- Community-based weight management services
- Community matron service, providing care to frail elderly patients at risk of becoming acutely unwell
- Enhanced smoking cessation services within GP surgeries
- Norwich multi-agency alcohol strategy
- During 2011-12, 171 new affordable homes were built and the council spent £9,742,000 on a capital works programme, which included installation of insulation, replacement of windows or other major repairs to 4,000 council homes.
- There are some excellent examples of collaborative delivery of programmes and projects that deal with the health and well being of people in the city:
- and the resulting ADHD research commissioned.
- Norwich’s “Ageing Well” workshops.
Norwich’s Healthy City Story
Norwich City Council, in its civic leadership role, applied to become part of the Healthy City network in July 2012. The application was developed in conjunction with the newly-formed Norwich Clinical Commissioning Group (CCG) and public health colleagues. Health and well being issues are regularly addressed as part of a wider partnership agenda through the Norwich Locality Board and the board promotes a collaborative response to improving the health and well being of people in Norwich.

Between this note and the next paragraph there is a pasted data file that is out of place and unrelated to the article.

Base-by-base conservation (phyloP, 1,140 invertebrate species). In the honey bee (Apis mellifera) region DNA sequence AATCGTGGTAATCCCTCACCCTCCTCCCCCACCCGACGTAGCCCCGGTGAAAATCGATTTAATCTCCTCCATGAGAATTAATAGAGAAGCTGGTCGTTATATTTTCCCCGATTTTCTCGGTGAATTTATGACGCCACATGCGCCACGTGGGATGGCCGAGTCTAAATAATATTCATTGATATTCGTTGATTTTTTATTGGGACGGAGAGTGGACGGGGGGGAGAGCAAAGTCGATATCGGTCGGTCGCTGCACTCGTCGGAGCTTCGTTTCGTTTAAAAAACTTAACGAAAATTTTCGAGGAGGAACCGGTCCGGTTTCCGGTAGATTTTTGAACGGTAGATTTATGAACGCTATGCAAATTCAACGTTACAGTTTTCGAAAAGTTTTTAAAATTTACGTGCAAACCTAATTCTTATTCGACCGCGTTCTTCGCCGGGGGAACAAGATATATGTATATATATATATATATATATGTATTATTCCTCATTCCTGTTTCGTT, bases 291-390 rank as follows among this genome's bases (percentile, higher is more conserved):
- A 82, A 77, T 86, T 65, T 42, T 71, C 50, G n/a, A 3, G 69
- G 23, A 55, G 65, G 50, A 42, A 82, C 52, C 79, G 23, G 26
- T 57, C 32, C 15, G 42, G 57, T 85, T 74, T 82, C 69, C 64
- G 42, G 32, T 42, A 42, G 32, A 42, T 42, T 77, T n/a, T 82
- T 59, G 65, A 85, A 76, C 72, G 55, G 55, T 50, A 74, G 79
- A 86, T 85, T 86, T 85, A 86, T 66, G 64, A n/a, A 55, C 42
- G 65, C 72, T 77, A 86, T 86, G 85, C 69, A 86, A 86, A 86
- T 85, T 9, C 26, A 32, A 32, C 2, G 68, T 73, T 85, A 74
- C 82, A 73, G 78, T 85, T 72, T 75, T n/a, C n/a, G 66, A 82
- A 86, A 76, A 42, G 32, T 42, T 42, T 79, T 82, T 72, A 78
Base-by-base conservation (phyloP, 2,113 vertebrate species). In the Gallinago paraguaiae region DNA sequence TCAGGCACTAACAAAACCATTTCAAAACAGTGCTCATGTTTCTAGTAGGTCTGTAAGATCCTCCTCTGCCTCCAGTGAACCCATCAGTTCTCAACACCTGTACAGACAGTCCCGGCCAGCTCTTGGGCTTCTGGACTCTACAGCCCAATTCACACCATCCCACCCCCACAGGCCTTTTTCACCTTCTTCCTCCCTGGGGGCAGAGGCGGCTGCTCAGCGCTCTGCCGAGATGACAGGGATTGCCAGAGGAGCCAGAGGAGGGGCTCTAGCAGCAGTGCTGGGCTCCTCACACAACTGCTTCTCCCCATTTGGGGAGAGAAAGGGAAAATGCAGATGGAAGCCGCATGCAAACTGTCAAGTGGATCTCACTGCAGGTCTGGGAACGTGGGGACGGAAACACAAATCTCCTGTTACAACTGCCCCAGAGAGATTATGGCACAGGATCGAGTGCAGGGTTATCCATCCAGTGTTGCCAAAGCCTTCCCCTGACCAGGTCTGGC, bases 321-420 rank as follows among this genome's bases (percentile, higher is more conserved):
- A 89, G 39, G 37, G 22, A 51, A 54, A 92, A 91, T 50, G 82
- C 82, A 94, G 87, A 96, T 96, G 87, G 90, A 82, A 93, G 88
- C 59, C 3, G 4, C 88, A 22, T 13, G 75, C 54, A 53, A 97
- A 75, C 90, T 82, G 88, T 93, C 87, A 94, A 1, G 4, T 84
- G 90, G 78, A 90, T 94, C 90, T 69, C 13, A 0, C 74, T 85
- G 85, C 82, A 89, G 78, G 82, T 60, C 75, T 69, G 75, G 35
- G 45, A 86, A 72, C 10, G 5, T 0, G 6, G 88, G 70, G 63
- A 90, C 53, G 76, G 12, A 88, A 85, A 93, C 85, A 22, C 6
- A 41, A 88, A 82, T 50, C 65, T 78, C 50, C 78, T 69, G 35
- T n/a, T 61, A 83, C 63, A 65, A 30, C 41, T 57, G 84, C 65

Future Plans and Activities
We are currently developing a single five-year health and well being strategy for the city, led by NHS Norwich CCG, and with the involvement of Norwich City Council, Norfolk County Council (public health, social care, and housing support), Norfolk Constabulary, Norwich schools, and NHS provider organisations. The strategy is currently out for public consultation, and will be published in December 2012.
Leader of Norwich City Council, Cllr Brenda Arthur said: “The council believes everyone should have a fair chance in life. Many different organisations have an impact on health through their policies and practice. It is essential that organisations work together to initiate change. Investing in the health of Norwich means investing in the future, and requires strong political will and a commitment to improve the health and well being of the people living in Norwich through the close collaboration of partners.”
Dr Chris Francis, Co-Chair of Norwich Clinical Commissioning Group, said: “We are delighted that Norwich has been granted Healthy City status. Improving the general health and wellbeing of our patient population is at the heart of what we are doing and what we want to achieve.”
The Director of Public Health for Norfolk and Waveney, Dr Jenny Harries, said: “I am delighted that Norwich has become the latest member of the UK Healthy Cities network supported by the World Health Organisation. This highlights our commitment and that of our partner organisations to work jointly towards improving the health and wellbeing of all people living in Norwich. Norwich has some significant challenges and the sharing of intelligence from other Healthy Cities would drive innovation to reduce health inequalities in Norwich.”